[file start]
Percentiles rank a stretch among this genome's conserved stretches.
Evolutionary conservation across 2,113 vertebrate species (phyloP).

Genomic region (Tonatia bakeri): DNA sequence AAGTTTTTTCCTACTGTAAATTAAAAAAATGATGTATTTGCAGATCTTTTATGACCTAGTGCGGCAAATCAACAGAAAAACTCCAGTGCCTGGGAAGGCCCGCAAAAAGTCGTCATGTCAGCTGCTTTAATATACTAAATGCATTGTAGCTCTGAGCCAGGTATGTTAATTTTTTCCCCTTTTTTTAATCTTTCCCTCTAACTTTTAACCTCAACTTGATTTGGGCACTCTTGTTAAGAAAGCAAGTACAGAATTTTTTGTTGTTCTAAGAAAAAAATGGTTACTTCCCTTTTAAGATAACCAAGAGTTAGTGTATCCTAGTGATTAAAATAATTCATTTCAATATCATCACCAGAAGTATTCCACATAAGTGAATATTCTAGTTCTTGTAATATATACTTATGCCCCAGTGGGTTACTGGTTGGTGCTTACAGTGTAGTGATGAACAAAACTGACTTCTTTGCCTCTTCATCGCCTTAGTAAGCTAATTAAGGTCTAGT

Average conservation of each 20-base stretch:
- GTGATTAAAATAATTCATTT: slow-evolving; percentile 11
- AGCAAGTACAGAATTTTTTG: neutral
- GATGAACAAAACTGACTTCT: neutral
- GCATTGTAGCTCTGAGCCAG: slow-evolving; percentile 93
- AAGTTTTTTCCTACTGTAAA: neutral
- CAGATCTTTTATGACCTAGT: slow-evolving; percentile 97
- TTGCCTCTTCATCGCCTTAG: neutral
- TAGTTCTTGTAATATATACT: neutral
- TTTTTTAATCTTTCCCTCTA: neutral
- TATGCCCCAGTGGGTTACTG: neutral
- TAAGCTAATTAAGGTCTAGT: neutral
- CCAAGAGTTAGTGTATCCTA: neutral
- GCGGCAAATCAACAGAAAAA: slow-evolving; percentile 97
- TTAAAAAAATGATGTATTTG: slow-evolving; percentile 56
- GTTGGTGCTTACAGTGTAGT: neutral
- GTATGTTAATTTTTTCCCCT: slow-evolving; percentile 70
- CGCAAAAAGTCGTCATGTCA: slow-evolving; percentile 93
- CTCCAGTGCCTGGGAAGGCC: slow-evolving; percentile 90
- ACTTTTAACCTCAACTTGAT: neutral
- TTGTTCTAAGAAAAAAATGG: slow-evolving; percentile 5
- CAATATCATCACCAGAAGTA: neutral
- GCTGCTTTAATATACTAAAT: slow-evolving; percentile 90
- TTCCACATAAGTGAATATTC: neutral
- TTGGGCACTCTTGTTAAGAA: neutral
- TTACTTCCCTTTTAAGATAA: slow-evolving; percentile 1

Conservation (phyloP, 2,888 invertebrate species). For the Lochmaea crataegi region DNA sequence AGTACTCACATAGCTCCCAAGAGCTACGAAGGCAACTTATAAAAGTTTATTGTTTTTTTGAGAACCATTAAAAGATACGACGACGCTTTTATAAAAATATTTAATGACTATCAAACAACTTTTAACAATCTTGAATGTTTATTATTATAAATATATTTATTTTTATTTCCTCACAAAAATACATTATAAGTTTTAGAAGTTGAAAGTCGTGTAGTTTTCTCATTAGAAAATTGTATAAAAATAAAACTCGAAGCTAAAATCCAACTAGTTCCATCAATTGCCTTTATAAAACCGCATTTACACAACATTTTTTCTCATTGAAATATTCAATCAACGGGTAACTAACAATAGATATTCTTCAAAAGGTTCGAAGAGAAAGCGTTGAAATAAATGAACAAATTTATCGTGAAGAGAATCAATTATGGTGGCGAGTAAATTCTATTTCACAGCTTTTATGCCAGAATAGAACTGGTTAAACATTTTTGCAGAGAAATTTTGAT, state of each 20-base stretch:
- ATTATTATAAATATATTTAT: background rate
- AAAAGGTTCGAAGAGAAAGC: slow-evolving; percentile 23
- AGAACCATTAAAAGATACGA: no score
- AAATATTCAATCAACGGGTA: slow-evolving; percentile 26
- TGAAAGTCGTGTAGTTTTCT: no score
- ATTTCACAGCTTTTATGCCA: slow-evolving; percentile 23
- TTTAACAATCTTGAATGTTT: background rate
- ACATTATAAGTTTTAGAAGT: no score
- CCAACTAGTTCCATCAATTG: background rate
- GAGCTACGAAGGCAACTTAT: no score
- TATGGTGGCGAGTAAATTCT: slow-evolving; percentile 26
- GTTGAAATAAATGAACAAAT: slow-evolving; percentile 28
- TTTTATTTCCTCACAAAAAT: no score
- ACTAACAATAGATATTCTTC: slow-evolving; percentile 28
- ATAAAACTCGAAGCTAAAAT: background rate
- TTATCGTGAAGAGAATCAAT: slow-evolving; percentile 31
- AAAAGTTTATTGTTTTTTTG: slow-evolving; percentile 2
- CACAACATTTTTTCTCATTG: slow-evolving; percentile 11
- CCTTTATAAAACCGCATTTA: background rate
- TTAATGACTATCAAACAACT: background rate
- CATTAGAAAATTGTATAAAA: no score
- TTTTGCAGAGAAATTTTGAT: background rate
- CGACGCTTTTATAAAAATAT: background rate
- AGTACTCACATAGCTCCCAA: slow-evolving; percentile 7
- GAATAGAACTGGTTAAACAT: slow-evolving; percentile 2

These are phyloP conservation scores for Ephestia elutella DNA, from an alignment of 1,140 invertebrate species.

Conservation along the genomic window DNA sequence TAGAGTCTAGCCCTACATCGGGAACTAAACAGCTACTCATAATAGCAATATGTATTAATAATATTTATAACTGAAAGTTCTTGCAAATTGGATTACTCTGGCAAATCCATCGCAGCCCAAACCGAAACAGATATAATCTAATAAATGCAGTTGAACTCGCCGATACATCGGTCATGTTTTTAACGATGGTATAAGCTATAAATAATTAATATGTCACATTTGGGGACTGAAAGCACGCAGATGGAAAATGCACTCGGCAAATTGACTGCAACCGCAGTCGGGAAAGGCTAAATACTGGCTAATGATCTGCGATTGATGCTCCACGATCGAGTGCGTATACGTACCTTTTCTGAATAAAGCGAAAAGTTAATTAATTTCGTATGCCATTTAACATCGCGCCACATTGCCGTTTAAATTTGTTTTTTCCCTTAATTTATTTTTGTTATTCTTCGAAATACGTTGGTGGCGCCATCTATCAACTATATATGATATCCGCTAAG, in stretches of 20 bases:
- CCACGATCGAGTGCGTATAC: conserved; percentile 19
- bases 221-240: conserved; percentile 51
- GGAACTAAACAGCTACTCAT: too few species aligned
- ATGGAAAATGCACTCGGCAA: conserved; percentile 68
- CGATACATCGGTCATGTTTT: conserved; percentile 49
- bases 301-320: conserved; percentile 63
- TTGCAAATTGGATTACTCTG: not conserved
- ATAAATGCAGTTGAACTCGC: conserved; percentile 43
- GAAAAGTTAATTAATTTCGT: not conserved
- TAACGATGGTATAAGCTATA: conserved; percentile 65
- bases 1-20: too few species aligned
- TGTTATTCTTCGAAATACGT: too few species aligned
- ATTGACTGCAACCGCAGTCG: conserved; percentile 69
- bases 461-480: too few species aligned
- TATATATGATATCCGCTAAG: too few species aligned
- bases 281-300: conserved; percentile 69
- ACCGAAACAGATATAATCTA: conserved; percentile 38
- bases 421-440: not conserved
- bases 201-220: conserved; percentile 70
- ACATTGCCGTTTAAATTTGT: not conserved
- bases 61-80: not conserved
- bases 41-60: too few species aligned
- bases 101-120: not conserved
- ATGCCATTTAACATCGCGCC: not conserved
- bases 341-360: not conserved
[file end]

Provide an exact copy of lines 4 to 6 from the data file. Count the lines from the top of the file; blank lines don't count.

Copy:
Average conservation of each 20-base stretch:
- GTGATTAAAATAATTCATTT: slow-evolving; percentile 11
- AGCAAGTACAGAATTTTTTG: neutral